How the Buzzard got the Duck
One of the most thankless behind-the-scenes jobs in radio is that of the promotion and marketing director.
Promotions are expected to go well so rarely is there a formal thank you or acknowledgement for a successful event.
To my knowledge, we were the first radio station to have a full-time promotion director.
I was the program director and Denny Sanders, the creative services director. We already had a full plate of programming duties. But we had to get the word on the street that we existed – especially at a time when the FM band was an optional frequency on most radios.
Denny and I prepared everything from on-air giveaways to promotions and contests ourselves with the assistance of the rest of the staff. That meant dealing with our sales staff, clients, record labels, concert promoters and clubs. It also involved scheduling personal appearances, delivering ad art to alternative weeklies, and providing station information to national trade magazines and local media.
It meant typing up – on an old Smith Corona typewriter with an off-kilter “e” – all promotional materials read or produced for on-air, giveaway sheets for the airstaff, weekly press releases, and a continual series of contingency plans.
As our ratings increased, so did the demand for promotion and marketing of WMMS.
Observing our plight, Carl Hirsch, who was at the time our VP/General Manager, persuaded corporate to open their purse, let the moth fly out, and give us a few extra dollars to hire a full-time promotion director for WMMS.
And we knew who we wanted.
In 1970, Ray Shepardson, who was with the Cleveland school system, formed the Playhouse Square Association. Its purpose was to rehab and rebuild the Palace, Ohio, and State Theaters. Only one theater, the Allen, was functional. The Ohio Department of Transportation and Cuyahoga County Commissioners wanted to raise the theaters for a proposed Interstate bypass.
In 1973, Shepardson staged a musical revue at the State Theater, Jacques Brel is Alive and Well and Living in Paris. Native Clevelander Dan Garfinkel, not long out of Brandeis University, did promotion and marketing for the show, which was scheduled to run for three weeks. But it kept getting extended. Dan, being a rock and roller at heart, approached WMMS to do a special sponsorship of Jacques Brel, which we did, and it was a successful venture.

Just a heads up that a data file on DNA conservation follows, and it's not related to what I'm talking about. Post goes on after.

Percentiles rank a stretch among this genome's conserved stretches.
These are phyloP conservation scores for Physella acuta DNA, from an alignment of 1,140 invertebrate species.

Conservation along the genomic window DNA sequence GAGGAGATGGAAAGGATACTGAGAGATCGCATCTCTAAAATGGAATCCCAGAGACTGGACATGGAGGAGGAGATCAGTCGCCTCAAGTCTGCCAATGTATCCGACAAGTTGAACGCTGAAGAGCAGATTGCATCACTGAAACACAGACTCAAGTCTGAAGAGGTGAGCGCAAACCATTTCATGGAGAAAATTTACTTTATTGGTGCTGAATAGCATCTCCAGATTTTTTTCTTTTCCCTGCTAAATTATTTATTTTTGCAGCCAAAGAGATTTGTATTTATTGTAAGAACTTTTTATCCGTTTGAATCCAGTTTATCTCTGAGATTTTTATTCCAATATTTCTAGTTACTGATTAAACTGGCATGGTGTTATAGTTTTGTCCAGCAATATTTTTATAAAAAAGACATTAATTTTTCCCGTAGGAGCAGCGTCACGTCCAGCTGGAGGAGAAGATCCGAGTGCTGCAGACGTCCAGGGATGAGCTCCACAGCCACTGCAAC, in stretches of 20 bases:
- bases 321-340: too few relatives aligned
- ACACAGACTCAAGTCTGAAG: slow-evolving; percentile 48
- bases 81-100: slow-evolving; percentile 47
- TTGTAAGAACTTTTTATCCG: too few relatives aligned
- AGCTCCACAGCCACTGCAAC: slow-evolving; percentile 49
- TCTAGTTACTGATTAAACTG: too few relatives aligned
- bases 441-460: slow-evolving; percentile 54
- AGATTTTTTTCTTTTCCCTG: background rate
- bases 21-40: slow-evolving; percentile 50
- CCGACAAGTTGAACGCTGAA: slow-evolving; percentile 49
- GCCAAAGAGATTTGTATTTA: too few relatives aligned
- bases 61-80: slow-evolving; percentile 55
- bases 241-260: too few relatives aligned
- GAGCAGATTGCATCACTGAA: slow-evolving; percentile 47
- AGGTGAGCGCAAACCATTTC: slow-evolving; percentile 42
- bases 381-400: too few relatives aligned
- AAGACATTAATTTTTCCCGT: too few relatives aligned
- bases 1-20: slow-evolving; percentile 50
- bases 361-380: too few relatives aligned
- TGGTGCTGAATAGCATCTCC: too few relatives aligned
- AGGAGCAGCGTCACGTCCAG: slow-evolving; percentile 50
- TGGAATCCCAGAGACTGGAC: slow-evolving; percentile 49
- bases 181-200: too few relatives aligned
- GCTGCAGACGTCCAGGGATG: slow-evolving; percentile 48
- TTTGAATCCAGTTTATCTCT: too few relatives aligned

Coincidentally, Dan Garfinkel lived in right next to Murray Saul on the first floor of an apartment building at 2761Euclid Heights Blvd. in Cleveland Heights.
Since everyone at WMMS was hanging out – and often at Murray’s for his never-ending parties, we got to know Dan well – and he was our one and only choice for the newly created promotion director position.
Among his many promotional feats and firsts was our innovative merchandising campaign, which included the retailing of T-shirts, jerseys, hats, scarves, and even roach clips.
Profits from the sale of most of these items went directly to specific independent charities.
Dan also supervised WMMS bumper sticker distribution.
And what happened to Jacques Brel? The show continued for two years, which drew more attention to Playhouse Square and made Ray Shepardson’s dream to save Playhouse Square a reality.
WMMS was growing rapidly – and demands for promotion and marketing doubled every few weeks. Dan was a stickler for attention-to-detail and picked up the nickname, “The Duck” for “quacking” whenever promotions or marketing proposals were incomplete – or deadlines were drawing close.
This in-house cartoon by David Helton illustrates a typical day in the life of the Duck.
For more on Dan Garfinkel, please turn to Chapters 11, 18, and 24 in The Buzzard